One substance, many voters
A Revolution of the Mind
by Jonathan Israel
(Princeton University Press, 2010)
"If it is now asked whether we at present live in an enlightened age, the answer is: No, but we do live in an age of enlightenment". If Jonathan Israel is to be believed, Kant was wrong even as he made this claim in 1784. Not because enlightenment had already been achieved; rather, because Kant lived in an age of two, competing enlightenment movements.
These two Enlightenments - which Israel calls the Radical Enlightenment and the Moderate Enlightenment - are best distinguished by their philosophical content. In particular, by their differing attitudes to the idea of substance and the idea of human equality.
Ranged against both of these, Israel says, were the forces of conservative thought - the Counter Enlightenment - which championed the traditional values of orthodox religion and monarchy, and which resisted the attempt to subject these traditional values, and the power structures they supported, to critical examination. Disputes between thinkers whom Israel classifies as Radical and thinkers whom he classifies as Moderates were primarily disputes about how far the rational criticism of traditional values should go.
On the one hand, in the Moderate camp, Descartes set out a method for the new philosophy. Although he was willing to subject all of his beliefs to doubt, his method led him to propose a universe of two substances and an accommodation with traditional Christian theology in the form of a providential God who did not deceive us. Descartes' deism became the template for other Moderate Enlightenment thinkers: Locke, Voltaire and Kant, for example.
In the Radical camp, Spinoza argued that there was and could only be one substance. Whether we call this substance "God" or "Nature", Spinoza's ontological radicalism was a direct assault on traditional Christian and Jewish theology. His work became the inspiration both for Christian Unitarians and materialist atheists, including Diderot and d'Holbach. Central to the Radical Enlightenment's attack on traditional values was its rejection of the idea of providence and the belief in final causes in nature and history.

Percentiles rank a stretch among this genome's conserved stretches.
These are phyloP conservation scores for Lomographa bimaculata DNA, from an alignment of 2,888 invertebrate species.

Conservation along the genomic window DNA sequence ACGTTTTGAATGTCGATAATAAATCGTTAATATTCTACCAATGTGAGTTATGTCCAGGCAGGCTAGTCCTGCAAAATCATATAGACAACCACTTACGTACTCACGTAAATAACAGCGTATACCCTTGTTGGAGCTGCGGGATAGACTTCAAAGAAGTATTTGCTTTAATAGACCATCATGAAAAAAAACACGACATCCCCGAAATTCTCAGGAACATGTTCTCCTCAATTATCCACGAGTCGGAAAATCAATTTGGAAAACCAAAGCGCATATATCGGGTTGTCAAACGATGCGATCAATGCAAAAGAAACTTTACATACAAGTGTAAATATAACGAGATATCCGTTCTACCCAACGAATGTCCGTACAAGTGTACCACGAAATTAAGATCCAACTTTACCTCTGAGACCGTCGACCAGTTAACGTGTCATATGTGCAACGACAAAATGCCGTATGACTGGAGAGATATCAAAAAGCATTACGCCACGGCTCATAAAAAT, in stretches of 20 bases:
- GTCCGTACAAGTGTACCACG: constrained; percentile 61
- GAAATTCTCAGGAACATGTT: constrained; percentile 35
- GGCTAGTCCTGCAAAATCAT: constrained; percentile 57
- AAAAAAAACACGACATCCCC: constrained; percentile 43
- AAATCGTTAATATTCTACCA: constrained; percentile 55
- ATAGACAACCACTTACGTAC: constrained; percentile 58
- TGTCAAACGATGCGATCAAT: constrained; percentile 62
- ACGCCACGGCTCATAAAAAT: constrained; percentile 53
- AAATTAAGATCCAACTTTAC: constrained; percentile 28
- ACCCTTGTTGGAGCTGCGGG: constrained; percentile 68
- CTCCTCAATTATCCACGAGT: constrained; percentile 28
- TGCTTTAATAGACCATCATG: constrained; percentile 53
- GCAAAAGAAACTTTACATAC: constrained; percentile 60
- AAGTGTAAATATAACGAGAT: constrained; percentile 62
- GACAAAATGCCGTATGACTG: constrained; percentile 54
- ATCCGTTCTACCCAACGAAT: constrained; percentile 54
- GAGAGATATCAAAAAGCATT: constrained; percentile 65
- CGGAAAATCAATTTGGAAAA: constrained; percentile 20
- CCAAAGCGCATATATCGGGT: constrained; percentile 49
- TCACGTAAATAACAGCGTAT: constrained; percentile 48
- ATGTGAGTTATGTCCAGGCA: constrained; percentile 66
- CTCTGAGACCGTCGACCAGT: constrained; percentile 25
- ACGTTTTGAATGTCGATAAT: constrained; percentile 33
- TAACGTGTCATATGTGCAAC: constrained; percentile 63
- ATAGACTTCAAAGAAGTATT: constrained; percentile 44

Disputes over the idea of providence - the notion that God has revealed truths about morality and models for good governance though the course of human history - led directly to disputes about politics. The Moderates were suspicious of making radical change to political arrangements that had been passed down over many generations, and some doubted the capacity of the common people to employ the faculty of reason: Voltaire wrote that "nine-tenths of mankind do not deserve to be enlightened".
The Radicals, by contrast, believed that morality and political order should be built upon reason not tradition; that despotic systems of government should be overthrown; that all men (and, in some cases, all women too) were capable of reasoned judgement; and that democracy was the ideal form of government.
Israel observes that religious scepticism and political radicalism did not always go hand in hand. His dividing line is not drawn between religious conservatives and atheist democrats, but between philosophical monists, who embraced secular morality and democratic politics, and providential dualists, who wanted to reform clerical and autocratic abuses, but were content to preserve the hierarchical social order and a mixed form of government.
A Revolution of the Mind provides a highly condensed version of Jonathan Israel's account of the two Enlightenments. Based on lectures given during 2008 to commemorate the life and work of Isaiah Berlin, this volume, like Berlin's best work in intellectual history, is an extended essay. Those wishing to follow Israel's argument in more detail should refer to his three volume history, of which the first two volumes - Radical Enlightenment (2001) and Contested Enlightenment (2006) - already run to 1,600 pages of text and 140 pages of bibliography.
Why bother to undertake such a lengthy read? First, Israel's account challenges a version of the history of modern democracy, which emphasizes the correspondence between the Protestant belief in the equality of all believers with the democratic belief in the equality of all citizens. But for Israel it is Spinoza's writings - not Luther's - that provide the inspiration for modern democratic theory. The Spinozist lineage allows us to appreciate better the secular foundations and universal appeal of modern democracy, rather than treating it primarily as a Christian- and European-inspired form of government.
Second, Israel emphasizes the role of philosophical ideas as a force for social and political change. He claims that a revolution in thought led to revolutions in society and in government; that ideas can and do change the world; that philosophy is not merely a sublimate of the underlying social structure. This, then, is a version of history that champions the importance of philosophical ideas in general, as well as championing a particular set of Radical Enlightenment ideas about substance and equality.